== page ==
If the condition is unconfirmed, there are two methods the doctor will use as an intervention. Both ways require careful supervision and supportive care services. The methods are:
a) Graded Challenge
The graded challenge drug administration involves four to five doses, beginning with a small amount before increasing to the maximum required dosage. If you still do not react to the dosage, the conclusion will be that you don’t have a drug allergy and will use the drug as directed.
b) Drug Desensitization
It involves using the drug from a small dosage to large doses at intervals of between 15 and 30 minutes over the day. If there is no reaction even after reaching the full dosage, the drug is safe.
How Can Drug Allergy Be Prevented?
If you have the condition:
- Make the healthcare workers, such as the dentist or your pharmacist, aware of the reaction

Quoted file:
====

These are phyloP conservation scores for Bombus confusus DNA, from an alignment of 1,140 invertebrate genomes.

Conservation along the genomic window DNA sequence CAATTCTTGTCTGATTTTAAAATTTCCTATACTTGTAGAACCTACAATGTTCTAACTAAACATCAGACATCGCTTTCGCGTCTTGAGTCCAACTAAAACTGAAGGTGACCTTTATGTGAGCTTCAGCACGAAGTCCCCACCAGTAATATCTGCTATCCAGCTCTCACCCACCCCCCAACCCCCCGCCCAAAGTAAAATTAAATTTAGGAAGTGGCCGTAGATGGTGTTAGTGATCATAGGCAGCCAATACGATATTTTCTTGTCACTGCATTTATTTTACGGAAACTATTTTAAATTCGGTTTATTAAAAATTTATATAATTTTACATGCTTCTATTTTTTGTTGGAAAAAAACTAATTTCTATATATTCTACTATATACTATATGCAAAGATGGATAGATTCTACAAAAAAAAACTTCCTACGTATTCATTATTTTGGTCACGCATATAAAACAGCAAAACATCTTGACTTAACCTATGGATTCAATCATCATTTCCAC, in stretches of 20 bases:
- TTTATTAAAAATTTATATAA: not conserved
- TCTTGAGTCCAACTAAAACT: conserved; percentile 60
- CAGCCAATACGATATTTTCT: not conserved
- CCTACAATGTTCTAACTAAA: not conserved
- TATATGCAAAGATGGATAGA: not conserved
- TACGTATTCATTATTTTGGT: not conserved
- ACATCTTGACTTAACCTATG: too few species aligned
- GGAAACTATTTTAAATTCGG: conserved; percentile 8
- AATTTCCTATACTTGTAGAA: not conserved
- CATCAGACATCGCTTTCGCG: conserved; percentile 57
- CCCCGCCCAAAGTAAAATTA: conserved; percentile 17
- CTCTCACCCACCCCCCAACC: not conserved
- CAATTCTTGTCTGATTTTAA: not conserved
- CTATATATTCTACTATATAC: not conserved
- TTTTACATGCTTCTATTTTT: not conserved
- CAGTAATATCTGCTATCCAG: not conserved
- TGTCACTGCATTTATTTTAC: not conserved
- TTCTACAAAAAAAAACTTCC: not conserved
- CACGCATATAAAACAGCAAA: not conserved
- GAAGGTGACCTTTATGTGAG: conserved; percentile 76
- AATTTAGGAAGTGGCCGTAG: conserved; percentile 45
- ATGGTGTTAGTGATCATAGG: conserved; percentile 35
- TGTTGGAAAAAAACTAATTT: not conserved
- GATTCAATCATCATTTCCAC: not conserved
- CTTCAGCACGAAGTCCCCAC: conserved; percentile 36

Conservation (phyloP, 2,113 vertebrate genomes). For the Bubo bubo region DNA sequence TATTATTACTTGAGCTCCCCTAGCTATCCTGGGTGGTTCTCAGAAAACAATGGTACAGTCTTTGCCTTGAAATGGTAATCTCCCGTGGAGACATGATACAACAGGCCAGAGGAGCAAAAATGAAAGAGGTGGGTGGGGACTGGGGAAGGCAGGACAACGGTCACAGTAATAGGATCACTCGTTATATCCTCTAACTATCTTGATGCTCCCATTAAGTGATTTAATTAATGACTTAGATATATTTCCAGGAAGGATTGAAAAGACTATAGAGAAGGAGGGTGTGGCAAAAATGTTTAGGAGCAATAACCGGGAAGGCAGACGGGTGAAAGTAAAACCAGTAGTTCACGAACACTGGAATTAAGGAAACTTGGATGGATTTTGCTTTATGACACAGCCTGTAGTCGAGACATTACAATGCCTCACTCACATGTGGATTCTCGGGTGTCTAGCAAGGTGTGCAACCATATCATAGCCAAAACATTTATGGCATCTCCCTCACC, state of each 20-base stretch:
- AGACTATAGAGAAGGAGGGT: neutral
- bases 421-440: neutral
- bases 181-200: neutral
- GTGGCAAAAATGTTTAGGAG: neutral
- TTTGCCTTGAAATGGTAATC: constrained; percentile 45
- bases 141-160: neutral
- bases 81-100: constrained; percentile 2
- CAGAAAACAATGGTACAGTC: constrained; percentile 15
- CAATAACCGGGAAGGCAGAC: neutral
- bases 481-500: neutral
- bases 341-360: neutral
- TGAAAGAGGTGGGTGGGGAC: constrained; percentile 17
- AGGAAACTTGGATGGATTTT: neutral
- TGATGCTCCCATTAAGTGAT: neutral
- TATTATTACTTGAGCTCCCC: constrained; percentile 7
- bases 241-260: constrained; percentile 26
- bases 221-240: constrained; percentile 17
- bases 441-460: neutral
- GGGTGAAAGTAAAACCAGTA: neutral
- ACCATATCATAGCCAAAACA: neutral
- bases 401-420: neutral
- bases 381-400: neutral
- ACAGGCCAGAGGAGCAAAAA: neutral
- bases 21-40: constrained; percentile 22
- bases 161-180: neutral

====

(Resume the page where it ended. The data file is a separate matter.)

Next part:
- Have emergency epinephrine with you all the time for severe cases of anaphylaxis
- Wear a medical alert bracelet specific to your type of drug reaction
If you experience any signs of a drug allergy or any significant adverse effects from your medicine, contact your doctor immediately.
If you know you’re allergic to a medicine, inform all of your medical professionals. This includes your dentist and any other medical professional who may prescribe medication.
Also, consider carrying a card identifying your medication allergy or wearing a bracelet or necklace identifying your drug allergy. This knowledge might save your life in an emergency.
And remember, any inquiries you have concerning your allergy should be sent to your doctor.
These might include:
- What type of allergic response might I expect if I use this medication?
- Is there anything else I should avoid because of my allergy?
- Should I have any drugs on hand in case of an allergic reaction?